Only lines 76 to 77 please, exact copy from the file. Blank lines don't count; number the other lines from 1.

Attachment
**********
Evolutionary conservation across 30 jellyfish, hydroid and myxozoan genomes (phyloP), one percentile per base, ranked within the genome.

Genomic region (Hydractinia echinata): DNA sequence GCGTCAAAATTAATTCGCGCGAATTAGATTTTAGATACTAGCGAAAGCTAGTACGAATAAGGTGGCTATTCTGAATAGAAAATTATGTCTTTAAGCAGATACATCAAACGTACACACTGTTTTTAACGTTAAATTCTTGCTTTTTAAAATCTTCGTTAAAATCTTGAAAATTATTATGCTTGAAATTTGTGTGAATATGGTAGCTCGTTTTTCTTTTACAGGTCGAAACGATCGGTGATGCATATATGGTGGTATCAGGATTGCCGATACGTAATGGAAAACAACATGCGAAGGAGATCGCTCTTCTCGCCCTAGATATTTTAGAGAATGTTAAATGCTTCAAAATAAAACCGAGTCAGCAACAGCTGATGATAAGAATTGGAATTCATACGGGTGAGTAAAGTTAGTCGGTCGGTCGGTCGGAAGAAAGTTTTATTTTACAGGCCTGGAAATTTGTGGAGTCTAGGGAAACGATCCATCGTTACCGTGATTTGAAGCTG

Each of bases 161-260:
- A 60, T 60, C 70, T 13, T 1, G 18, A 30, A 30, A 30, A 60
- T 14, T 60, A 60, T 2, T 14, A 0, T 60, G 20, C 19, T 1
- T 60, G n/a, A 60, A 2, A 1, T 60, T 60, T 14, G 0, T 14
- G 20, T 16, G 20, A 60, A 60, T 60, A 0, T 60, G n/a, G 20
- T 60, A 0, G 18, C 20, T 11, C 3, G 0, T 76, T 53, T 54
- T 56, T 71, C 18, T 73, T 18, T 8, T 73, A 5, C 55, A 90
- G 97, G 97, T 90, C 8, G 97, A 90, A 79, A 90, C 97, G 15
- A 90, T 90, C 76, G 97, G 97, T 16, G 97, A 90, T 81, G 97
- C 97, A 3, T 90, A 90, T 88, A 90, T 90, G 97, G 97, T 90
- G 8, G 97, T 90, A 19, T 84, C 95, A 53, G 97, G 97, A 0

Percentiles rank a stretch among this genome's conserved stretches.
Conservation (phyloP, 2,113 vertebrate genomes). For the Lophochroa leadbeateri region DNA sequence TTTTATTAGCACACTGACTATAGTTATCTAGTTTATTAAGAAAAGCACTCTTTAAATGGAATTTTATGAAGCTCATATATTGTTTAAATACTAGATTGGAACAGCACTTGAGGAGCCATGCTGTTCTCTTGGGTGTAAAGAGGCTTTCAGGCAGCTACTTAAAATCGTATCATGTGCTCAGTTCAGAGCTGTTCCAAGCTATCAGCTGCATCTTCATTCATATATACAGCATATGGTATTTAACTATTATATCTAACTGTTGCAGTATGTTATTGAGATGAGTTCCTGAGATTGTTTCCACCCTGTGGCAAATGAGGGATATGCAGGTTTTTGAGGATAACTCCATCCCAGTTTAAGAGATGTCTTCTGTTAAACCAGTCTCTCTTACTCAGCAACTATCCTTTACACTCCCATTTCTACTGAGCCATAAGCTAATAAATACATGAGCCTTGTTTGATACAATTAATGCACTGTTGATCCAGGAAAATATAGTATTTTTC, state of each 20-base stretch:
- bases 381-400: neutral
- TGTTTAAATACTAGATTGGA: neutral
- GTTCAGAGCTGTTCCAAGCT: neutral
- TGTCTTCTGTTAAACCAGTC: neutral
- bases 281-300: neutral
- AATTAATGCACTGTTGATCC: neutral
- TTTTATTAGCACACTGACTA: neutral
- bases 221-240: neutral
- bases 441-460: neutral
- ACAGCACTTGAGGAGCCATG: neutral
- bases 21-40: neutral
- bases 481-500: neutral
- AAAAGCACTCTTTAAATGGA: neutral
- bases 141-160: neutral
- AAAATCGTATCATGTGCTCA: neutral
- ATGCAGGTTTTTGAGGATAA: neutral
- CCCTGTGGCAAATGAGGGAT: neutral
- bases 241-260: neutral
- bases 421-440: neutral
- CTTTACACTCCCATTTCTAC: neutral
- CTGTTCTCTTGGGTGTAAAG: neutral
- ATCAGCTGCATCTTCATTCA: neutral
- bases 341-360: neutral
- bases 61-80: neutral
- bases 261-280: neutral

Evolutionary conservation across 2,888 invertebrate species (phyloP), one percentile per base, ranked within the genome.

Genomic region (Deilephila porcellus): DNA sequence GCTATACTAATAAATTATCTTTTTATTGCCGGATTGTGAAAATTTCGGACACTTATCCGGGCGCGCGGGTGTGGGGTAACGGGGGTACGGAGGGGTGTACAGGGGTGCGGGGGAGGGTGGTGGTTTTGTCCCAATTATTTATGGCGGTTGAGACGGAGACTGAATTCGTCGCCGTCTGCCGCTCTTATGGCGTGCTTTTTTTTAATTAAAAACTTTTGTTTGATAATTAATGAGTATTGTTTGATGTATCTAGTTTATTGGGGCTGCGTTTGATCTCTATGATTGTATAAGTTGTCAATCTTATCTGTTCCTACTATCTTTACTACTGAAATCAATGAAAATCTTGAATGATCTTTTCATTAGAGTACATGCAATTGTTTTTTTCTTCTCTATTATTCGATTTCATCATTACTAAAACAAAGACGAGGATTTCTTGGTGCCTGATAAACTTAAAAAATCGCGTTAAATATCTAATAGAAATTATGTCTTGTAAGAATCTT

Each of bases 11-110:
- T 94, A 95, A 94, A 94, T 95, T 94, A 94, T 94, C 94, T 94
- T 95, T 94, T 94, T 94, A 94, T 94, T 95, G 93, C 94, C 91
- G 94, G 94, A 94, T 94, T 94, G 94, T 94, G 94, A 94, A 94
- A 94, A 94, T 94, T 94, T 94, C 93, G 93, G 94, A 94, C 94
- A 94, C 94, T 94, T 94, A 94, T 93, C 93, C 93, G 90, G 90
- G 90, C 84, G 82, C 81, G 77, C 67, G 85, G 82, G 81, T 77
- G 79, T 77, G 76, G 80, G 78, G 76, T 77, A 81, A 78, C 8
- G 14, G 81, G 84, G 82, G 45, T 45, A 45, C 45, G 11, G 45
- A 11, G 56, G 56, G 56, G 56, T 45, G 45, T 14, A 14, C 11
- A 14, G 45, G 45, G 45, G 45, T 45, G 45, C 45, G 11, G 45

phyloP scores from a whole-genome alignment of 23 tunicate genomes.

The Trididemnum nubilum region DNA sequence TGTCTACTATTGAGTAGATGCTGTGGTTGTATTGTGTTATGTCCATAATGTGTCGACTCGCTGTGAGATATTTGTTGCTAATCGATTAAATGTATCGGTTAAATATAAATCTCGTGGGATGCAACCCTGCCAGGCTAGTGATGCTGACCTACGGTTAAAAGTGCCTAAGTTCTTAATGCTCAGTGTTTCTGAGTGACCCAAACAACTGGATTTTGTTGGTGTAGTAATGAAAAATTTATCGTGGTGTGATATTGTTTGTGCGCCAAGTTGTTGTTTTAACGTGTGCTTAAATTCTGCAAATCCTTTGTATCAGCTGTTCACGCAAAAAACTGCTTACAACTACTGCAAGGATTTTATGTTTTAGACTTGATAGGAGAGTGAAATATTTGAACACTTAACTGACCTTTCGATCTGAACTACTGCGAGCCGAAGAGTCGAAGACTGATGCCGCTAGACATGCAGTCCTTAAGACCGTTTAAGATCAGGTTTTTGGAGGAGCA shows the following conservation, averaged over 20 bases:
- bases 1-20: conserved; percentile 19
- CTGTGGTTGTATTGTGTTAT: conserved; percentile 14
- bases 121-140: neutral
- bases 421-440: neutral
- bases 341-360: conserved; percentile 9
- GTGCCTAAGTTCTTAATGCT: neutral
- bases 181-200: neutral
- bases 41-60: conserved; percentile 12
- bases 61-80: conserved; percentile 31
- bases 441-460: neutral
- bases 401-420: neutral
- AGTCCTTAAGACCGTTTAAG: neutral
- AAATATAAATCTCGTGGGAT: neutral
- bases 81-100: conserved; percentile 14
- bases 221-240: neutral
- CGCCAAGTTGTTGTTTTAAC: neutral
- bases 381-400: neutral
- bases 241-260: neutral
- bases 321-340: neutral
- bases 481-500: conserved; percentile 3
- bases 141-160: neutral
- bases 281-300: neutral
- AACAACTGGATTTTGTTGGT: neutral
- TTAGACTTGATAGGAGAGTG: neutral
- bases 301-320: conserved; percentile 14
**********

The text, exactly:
- bases 141-160: neutral
- bases 281-300: neutral